Thrombosis Prophylaxis in Orthopedic Surgery: Current Clinical Considerations


Thrombosis prophylaxis in orthopedic surgery is an important consideration in order to avoid the morbidity and mortality of venous thromboembolism (VTE). Patients who do not receive prophylaxis, or receive inadequate prophylaxis, may be at risk for clinical or fatal pulmonary emboli, and a fatality, although rare, may be the first sign of a VTE. Although the surgeon may have corrected the patient’s orthopedic problem, a symptomatic or asymptomatic venous thrombosis may become a new threat to the patient’s quality of life. This problem places such patients at risk for recurrent VTE, as well as post-thrombotic syndrome, a progressive, lifelong disability. Methods of prophylaxis that prevent the most clots result in the fewest venous thromboembolic events, but no one method of prophylaxis is suitable for all patients. In order to select the appropriate modality, a careful risk assessment of each patient is necessary. Those at low or moderate risk levels do not require the same modalities that may be used in a patient with a previous history of thrombosis or with many risk factors. The purpose of this brief review is to examine the complications associated with venous thromboembolism and to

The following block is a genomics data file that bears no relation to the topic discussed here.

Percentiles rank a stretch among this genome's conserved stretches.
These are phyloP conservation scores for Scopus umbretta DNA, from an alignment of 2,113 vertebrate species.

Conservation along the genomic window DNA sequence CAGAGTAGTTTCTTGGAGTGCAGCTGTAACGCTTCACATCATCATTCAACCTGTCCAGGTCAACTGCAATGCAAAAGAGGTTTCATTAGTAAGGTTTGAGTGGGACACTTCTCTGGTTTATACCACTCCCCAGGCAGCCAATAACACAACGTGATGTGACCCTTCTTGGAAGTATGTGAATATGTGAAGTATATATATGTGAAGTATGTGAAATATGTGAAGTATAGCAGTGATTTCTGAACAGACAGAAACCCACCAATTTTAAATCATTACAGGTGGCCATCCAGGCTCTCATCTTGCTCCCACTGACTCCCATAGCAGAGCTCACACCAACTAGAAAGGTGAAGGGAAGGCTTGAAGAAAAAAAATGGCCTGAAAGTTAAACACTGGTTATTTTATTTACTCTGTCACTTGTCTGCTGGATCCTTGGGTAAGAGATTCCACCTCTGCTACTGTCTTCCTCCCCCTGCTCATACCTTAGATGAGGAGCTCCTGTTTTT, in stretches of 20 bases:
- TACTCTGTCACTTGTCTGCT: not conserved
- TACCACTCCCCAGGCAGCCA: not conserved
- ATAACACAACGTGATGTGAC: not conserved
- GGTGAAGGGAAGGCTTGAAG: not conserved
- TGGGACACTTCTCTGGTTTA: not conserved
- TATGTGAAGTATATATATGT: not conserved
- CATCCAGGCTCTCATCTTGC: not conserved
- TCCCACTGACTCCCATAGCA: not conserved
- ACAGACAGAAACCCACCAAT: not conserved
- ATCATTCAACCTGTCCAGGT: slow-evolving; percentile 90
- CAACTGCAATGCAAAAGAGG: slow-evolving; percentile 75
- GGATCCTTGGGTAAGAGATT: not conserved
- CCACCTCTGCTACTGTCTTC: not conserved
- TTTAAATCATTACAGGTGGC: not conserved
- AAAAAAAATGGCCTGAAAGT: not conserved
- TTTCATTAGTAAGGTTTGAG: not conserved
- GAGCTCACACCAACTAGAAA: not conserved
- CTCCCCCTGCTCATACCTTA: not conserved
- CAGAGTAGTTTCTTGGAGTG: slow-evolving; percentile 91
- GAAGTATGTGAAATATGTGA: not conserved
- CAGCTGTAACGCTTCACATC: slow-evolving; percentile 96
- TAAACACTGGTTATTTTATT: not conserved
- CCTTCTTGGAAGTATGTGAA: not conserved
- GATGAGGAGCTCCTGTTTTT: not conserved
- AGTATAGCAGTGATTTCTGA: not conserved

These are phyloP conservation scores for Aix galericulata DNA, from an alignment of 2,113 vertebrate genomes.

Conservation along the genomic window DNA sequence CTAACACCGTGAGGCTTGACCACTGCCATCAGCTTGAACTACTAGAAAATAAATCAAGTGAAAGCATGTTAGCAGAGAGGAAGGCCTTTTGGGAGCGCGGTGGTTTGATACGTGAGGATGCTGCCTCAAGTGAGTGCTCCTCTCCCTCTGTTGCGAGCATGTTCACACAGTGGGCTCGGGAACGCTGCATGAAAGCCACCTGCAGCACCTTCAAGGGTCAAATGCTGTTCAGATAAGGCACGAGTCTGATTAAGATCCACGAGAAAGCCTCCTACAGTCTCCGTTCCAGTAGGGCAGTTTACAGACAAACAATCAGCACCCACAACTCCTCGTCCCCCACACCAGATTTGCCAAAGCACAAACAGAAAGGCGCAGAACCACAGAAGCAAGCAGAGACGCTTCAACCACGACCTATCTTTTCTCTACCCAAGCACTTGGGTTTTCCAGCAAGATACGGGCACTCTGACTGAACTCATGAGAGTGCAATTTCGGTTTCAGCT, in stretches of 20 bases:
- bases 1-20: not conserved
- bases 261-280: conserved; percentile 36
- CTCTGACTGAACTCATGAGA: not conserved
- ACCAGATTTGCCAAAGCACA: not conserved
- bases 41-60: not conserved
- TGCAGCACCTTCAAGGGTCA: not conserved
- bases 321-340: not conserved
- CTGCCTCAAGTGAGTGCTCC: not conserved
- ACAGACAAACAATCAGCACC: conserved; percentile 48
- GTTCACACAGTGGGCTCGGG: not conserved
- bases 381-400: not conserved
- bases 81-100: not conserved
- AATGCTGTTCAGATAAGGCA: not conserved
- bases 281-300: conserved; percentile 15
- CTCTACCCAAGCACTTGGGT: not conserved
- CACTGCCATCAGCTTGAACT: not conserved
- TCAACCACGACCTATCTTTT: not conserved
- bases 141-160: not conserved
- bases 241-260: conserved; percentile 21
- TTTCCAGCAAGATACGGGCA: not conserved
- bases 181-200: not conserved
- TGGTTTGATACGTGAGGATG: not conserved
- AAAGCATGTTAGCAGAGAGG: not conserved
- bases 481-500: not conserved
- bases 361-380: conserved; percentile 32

discuss, in detail, the risk of thrombosis in orthopedic patients. In addition, thrombosis prophylaxis modalities are discussed and suggestions made based on current Chest Consensus Guidelines and FDA-approved products. (Journal of the Southern Orthopaedic Association 11(4):190–196, 2002)

SKU: JSOA-2002-11-4-W2 Categories: , Tags: , ,

Joseph A. Caprini, MD, Juan I. Arcelus, MD, PhD, Dejan Maksimovic, BS, Catherine
J. Glase, BS, Jennifer G. Sarayba, MD, and Karen Hathaway, BS